(8/10/01 7:47 pm)
Re: Contemporary Religious Movements
Why are you people always so hung up on Christianity? It's a dying religion and one which was always in any case obviously alien and totally antithetical to classically-derived European thought and tradition. Adoption of your religion and the weaknesses it engenders was the single most important factor in the downfall of the greatest civilisation the world has ever seen and now it's happening again for all too similar reasons. The Renaissance and our subsequent but apparently temporary greatness only became possible when Christianity finally began to eat itself during the Reformation, and before you decide to come back with some weak excuse about preserving classical learning during the Dark Ages, please pause to reflect that said Dark Ages just couldn't have happened without you.
As long as you insist on sticking with this dumb and depressing Levantine cult, all hopes of a restoration of true civilised values in the world will come to nought, as you simply cannot make people believe in something that has been proved to be both irrelevant and a fabrication.....if, however, as I suspect, many Reactionaries (a word which I hasten to add I regard as having only positive connotations) only support Christianity for sociopolitical and historical reasons, then please try to be a little more inventive. How about the state cult of the Emperor, for instance - you weren't even SUPPOSED to believe in that, but it still held the Empire together for 300 years!

Registered User
(8/12/01 3:02 am)
Response to Psuedo-Gibbon
The Western Roman Empire was going to die with or without Christianity. In fact, it was well in decline before Christianity became common place. Think Nero and Caligula. It at simply expanded beyond the resources available for it's defense. You seem to be stuck on tired old atheist dogma about Christianity causing the "Dark Ages" instead of citing more proximate causes: barbarian invasion, hedonism, lead pipes, or what have you. In any case, the "Dark Ages" weren't very dark in Constantinople. Ever hear of the Hagia Sophia, greek fire, Justinian, Nikephoria or Belisarius? Only the Franco-Germanic states were affected by the Dark Ages and only those areas were affected by barbarian invasion.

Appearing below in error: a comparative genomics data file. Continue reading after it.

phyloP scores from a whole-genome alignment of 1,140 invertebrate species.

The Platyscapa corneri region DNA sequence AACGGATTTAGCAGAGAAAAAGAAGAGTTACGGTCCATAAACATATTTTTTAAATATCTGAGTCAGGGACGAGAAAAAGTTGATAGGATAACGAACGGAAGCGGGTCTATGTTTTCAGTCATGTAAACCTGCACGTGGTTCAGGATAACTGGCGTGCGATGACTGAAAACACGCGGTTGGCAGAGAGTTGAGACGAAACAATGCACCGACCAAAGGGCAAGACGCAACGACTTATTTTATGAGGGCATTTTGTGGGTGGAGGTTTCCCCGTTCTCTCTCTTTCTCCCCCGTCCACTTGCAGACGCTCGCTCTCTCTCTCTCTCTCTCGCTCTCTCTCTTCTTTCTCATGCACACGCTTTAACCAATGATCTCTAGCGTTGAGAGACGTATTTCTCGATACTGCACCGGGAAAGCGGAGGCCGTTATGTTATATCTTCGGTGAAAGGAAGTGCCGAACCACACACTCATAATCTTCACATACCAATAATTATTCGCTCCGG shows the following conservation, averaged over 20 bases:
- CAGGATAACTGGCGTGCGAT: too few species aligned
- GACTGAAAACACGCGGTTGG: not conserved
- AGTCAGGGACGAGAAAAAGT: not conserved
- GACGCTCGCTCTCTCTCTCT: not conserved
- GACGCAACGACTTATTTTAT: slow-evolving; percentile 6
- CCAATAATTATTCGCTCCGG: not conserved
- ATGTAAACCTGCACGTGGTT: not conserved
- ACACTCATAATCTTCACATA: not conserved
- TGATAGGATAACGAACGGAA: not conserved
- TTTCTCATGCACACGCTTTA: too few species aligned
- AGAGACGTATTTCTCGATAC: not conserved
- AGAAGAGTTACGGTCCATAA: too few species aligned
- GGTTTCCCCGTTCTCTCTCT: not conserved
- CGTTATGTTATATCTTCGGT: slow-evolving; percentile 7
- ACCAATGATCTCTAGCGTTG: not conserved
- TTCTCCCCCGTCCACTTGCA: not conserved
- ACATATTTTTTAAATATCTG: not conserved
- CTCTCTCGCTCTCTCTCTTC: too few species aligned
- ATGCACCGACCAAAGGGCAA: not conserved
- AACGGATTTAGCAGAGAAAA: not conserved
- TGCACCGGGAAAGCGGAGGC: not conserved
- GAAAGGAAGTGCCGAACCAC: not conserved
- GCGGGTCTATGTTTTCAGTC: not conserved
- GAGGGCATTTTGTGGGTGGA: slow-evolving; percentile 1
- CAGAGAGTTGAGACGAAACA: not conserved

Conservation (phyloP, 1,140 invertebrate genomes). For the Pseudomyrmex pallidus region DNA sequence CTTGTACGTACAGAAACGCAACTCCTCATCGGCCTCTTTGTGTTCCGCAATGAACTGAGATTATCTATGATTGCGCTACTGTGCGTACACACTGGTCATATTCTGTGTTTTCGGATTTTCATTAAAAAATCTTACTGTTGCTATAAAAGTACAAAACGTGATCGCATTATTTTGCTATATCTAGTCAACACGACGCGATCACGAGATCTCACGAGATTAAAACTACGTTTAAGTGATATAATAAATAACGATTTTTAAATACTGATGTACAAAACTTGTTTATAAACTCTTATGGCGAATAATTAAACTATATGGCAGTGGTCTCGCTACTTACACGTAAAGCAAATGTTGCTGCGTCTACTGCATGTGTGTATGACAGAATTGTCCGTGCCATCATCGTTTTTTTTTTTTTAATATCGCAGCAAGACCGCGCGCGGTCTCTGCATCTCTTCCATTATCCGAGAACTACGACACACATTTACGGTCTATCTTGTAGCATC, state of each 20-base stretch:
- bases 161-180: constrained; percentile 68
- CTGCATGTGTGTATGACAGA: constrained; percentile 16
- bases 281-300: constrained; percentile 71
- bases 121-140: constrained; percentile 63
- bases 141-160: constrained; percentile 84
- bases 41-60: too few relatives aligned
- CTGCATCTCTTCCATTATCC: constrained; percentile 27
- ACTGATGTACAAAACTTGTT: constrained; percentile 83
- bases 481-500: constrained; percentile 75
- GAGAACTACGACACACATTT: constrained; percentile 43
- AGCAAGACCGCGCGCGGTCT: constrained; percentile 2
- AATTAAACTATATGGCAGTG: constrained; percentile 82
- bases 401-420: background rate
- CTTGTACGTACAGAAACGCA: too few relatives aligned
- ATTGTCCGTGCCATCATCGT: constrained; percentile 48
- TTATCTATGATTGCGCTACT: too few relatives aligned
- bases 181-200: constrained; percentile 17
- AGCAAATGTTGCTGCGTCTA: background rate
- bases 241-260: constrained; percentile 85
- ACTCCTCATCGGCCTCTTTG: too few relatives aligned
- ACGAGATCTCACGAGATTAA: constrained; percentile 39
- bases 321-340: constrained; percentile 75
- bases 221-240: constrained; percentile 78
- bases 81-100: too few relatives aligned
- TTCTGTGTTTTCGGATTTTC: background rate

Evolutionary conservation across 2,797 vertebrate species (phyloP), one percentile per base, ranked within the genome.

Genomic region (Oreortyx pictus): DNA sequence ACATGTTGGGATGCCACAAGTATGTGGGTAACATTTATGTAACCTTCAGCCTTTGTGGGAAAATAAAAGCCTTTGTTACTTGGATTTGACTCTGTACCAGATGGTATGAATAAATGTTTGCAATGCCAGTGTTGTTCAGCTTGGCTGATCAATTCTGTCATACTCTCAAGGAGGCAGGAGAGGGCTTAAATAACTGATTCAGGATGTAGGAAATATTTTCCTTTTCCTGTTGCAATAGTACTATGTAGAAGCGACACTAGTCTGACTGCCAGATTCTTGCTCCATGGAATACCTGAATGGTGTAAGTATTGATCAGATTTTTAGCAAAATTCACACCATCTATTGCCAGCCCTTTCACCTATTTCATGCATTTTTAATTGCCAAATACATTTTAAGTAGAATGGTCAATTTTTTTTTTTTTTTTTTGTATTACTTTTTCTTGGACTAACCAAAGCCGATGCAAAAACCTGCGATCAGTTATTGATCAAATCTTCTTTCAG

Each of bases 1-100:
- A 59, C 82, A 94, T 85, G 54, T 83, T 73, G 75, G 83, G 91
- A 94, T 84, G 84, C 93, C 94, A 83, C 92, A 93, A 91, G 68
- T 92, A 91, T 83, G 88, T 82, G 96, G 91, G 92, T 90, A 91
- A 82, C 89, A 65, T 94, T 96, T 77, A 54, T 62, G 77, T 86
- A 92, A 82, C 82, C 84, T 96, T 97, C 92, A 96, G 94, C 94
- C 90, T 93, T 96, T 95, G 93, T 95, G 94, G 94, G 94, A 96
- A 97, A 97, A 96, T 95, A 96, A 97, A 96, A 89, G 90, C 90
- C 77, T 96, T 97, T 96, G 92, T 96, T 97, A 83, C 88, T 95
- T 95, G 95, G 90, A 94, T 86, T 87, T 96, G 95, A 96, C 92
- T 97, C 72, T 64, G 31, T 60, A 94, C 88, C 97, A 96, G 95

The Renaissance and its offspring "The Enlightenment", the Industrial Revolution, Socialism and Communism are more of a threat to humanity than the "Dark Ages." In any event, I've yet to see someone demonstrate how the Chuch caused the "Dark Ages." If you want a truly dark age examine the *cough* atheist *cough* Soviet Union.

The cult of the Emperor didn't work as well as the Church which held the Empire together for 1130 years (323-1453). Moreover, the cult of the Emperor hasn't exactly transformed the earth into a 20th century utopia either when the likes of Hitler, Stalin, Mao Tse Dong and Pol Pot tried their hand at it.

SPQR, eh? Here's a better motto.

B | B
B | B

Basileus Basileon Basileuon Basileusin